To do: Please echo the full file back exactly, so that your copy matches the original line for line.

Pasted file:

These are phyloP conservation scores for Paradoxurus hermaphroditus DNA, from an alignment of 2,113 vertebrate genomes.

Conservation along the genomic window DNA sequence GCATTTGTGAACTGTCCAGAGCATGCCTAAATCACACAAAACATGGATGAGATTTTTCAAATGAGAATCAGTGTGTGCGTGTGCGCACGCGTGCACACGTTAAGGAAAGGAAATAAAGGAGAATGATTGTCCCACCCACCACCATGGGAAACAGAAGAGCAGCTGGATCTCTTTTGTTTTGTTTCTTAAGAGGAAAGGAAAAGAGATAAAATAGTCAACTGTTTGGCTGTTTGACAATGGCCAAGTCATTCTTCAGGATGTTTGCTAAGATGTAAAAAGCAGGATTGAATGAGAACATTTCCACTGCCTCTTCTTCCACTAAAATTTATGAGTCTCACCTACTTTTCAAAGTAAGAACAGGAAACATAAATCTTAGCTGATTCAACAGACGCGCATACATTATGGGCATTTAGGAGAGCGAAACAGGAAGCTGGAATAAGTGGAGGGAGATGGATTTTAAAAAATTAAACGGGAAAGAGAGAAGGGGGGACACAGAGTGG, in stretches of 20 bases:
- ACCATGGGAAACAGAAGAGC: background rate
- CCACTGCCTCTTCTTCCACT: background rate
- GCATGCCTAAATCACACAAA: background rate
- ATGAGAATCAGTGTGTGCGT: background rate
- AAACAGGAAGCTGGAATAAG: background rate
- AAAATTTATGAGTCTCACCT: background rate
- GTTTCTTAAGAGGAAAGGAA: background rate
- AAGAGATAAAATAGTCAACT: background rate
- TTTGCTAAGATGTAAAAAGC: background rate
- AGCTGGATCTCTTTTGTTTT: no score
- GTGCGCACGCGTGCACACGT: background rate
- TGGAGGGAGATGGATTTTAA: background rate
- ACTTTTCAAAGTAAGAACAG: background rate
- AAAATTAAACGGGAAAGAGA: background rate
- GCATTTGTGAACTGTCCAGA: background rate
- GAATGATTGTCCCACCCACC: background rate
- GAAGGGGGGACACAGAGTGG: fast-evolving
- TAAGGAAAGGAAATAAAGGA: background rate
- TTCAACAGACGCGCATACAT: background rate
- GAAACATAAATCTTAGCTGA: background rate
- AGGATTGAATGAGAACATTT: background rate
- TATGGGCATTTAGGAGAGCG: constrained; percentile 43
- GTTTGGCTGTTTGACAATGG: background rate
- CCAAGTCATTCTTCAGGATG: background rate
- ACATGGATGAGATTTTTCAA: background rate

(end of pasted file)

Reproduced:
These are phyloP conservation scores for Paradoxurus hermaphroditus DNA, from an alignment of 2,113 vertebrate genomes.

Conservation along the genomic window DNA sequence GCATTTGTGAACTGTCCAGAGCATGCCTAAATCACACAAAACATGGATGAGATTTTTCAAATGAGAATCAGTGTGTGCGTGTGCGCACGCGTGCACACGTTAAGGAAAGGAAATAAAGGAGAATGATTGTCCCACCCACCACCATGGGAAACAGAAGAGCAGCTGGATCTCTTTTGTTTTGTTTCTTAAGAGGAAAGGAAAAGAGATAAAATAGTCAACTGTTTGGCTGTTTGACAATGGCCAAGTCATTCTTCAGGATGTTTGCTAAGATGTAAAAAGCAGGATTGAATGAGAACATTTCCACTGCCTCTTCTTCCACTAAAATTTATGAGTCTCACCTACTTTTCAAAGTAAGAACAGGAAACATAAATCTTAGCTGATTCAACAGACGCGCATACATTATGGGCATTTAGGAGAGCGAAACAGGAAGCTGGAATAAGTGGAGGGAGATGGATTTTAAAAAATTAAACGGGAAAGAGAGAAGGGGGGACACAGAGTGG, in stretches of 20 bases:
- ACCATGGGAAACAGAAGAGC: background rate
- CCACTGCCTCTTCTTCCACT: background rate
- GCATGCCTAAATCACACAAA: background rate
- ATGAGAATCAGTGTGTGCGT: background rate
- AAACAGGAAGCTGGAATAAG: background rate
- AAAATTTATGAGTCTCACCT: background rate
- GTTTCTTAAGAGGAAAGGAA: background rate
- AAGAGATAAAATAGTCAACT: background rate
- TTTGCTAAGATGTAAAAAGC: background rate
- AGCTGGATCTCTTTTGTTTT: no score
- GTGCGCACGCGTGCACACGT: background rate
- TGGAGGGAGATGGATTTTAA: background rate
- ACTTTTCAAAGTAAGAACAG: background rate
- AAAATTAAACGGGAAAGAGA: background rate
- GCATTTGTGAACTGTCCAGA: background rate
- GAATGATTGTCCCACCCACC: background rate
- GAAGGGGGGACACAGAGTGG: fast-evolving
- TAAGGAAAGGAAATAAAGGA: background rate
- TTCAACAGACGCGCATACAT: background rate
- GAAACATAAATCTTAGCTGA: background rate
- AGGATTGAATGAGAACATTT: background rate
- TATGGGCATTTAGGAGAGCG: constrained; percentile 43
- GTTTGGCTGTTTGACAATGG: background rate
- CCAAGTCATTCTTCAGGATG: background rate
- ACATGGATGAGATTTTTCAA: background rate